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Why do financial systems differ? History matters

  • Monnet, Cyril
  • Quintin, Erwan

We describe a dynamic model of financial intermediation in which fundamental characteristics of the economy imply a unique equilibrium path of bank and financial market lending. Yet we also show that economies whose fundamental characteristics have converged may continue to have very different financial structures. Because setting up financial markets is costly in our model, economies that emphasize financial market lending are more likely to continue doing so in the future, all else equal. JEL Classification: L16, G10, G20, N20

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Paper provided by European Central Bank in its series Working Paper Series with number 0442.

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Date of creation: Feb 2005
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Handle: RePEc:ecb:ecbwps:20050442
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  1. O. Emre Ergungor, 2003. "Financial system structure and economic development: structure matters," Working Paper 0305, Federal Reserve Bank of Cleveland.
  2. Lucas, Robert E, Jr & Prescott, Edward C, 1971. "Investment Under Uncertainty," Econometrica, Econometric Society, vol. 39(5), pages 659-81, September.
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  8. Ergungor, O. Emre, 2004. "Market- vs. bank-based financial systems: Do rights and regulations really matter?," Journal of Banking & Finance, Elsevier, vol. 28(12), pages 2869-2887, December.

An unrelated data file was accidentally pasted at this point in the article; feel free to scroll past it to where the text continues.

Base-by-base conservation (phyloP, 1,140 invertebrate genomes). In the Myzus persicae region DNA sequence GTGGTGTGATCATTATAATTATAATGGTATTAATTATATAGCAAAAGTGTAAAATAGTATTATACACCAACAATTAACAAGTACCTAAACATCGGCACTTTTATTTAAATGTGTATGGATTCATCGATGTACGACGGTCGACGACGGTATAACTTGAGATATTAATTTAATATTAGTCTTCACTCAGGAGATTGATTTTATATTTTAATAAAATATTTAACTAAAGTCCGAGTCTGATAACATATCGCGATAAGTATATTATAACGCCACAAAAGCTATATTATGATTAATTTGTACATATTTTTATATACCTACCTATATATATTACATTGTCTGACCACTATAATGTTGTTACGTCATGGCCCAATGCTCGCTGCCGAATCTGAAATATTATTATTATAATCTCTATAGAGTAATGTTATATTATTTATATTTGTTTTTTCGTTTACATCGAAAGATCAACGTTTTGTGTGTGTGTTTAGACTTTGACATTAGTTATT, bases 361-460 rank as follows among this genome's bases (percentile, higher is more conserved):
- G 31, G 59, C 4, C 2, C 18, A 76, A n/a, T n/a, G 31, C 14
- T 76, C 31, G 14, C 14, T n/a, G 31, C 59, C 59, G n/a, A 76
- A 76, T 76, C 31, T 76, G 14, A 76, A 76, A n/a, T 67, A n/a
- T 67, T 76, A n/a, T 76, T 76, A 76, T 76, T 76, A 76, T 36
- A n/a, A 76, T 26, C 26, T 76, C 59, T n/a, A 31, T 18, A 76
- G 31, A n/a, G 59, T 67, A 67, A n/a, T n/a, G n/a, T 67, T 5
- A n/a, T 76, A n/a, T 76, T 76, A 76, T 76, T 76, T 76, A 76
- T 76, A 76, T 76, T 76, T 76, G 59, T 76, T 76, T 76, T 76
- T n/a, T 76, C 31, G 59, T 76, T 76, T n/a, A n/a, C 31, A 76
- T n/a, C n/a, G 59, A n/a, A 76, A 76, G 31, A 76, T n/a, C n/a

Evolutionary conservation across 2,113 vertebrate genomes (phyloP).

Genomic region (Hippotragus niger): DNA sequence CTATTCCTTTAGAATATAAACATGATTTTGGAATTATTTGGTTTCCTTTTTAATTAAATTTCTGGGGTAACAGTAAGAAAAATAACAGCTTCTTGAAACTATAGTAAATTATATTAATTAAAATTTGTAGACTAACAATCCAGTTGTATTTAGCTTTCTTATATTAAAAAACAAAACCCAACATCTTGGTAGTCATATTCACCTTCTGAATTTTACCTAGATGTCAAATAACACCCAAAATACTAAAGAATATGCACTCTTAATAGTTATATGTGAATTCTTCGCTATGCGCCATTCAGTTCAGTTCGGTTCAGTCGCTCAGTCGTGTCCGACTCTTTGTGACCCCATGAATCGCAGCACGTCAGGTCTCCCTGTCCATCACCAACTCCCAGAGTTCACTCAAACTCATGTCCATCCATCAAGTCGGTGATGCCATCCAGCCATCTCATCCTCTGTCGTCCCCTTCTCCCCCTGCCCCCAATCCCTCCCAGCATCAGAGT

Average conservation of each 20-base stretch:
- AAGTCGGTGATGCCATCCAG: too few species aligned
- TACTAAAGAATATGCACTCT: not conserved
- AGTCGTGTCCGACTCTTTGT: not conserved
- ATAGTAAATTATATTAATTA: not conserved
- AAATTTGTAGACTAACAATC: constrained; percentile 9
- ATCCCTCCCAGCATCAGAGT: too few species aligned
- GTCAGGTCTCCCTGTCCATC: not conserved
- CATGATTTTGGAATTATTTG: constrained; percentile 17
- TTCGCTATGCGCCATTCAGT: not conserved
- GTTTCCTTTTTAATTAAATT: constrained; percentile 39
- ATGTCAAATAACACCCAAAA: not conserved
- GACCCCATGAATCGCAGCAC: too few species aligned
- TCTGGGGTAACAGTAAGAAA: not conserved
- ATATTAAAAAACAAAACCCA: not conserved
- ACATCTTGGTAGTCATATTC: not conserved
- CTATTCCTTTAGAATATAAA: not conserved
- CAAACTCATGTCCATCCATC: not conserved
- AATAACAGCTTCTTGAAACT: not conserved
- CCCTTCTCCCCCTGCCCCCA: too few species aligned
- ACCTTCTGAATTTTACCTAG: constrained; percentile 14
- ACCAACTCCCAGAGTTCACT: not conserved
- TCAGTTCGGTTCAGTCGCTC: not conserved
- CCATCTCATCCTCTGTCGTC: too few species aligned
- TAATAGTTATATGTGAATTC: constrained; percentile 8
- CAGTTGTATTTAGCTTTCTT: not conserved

9. Ross Levine, 1997. "Financial Development and Economic Growth: Views and Agenda," Journal of Economic Literature, American Economic Association, vol. 35(2), pages 688-726, June.
  10. Rajan, Raghuram G. & Zingales, Luigi, 2003. "The great reversals: the politics of financial development in the twentieth century," Journal of Financial Economics, Elsevier, vol. 69(1), pages 5-50, July.
  11. Sylla, Richard, 1969. "Federal Policy, Banking Market Structure, and Capital Mobilization in the United States, 1863–1913," The Journal of Economic History, Cambridge University Press, vol. 29(04), pages 657-686, December.
  12. Patrick Bolton & Xavier Freixas, 2000. "Equity, Bonds, and Bank Debt: Capital Structure and Financial Market Equilibrium under Asymmetric Information," Journal of Political Economy, University of Chicago Press, vol. 108(2), pages 324-351, April.
  13. Tilly, Richard, 1982. "Mergers, External Growth, and Finance in the Development of Large-Scale Enterprise in Germany, 1880–1913," The Journal of Economic History, Cambridge University Press, vol. 42(03), pages 629-658, September.
  14. Fohlin, Caroline, 2002. "Regulation, taxation and the development of the German universal banking system, 1884 1913," European Review of Economic History, Cambridge University Press, vol. 6(02), pages 221-254, August.
  15. Timothy W. Guinnane, 2002. "Delegated Monitors, Large and Small: Germany's Banking System, 1800–1914," Journal of Economic Literature, American Economic Association, vol. 40(1), pages 73-124, March.
  16. Richard Tilly, 1998. "Universal Banking in Historical Perspective," Journal of Institutional and Theoretical Economics (JITE), Mohr Siebeck, Tübingen, vol. 154(1), pages 7-, March.
  17. Levine, Ross, 1999. "Law, Finance, and Economic Growth," Journal of Financial Intermediation, Elsevier, vol. 8(1-2), pages 8-35, January.
  18. Hopenhayn, Hugo A, 1992. "Entry, Exit, and Firm Dynamics in Long Run Equilibrium," Econometrica, Econometric Society, vol. 60(5), pages 1127-50, September.
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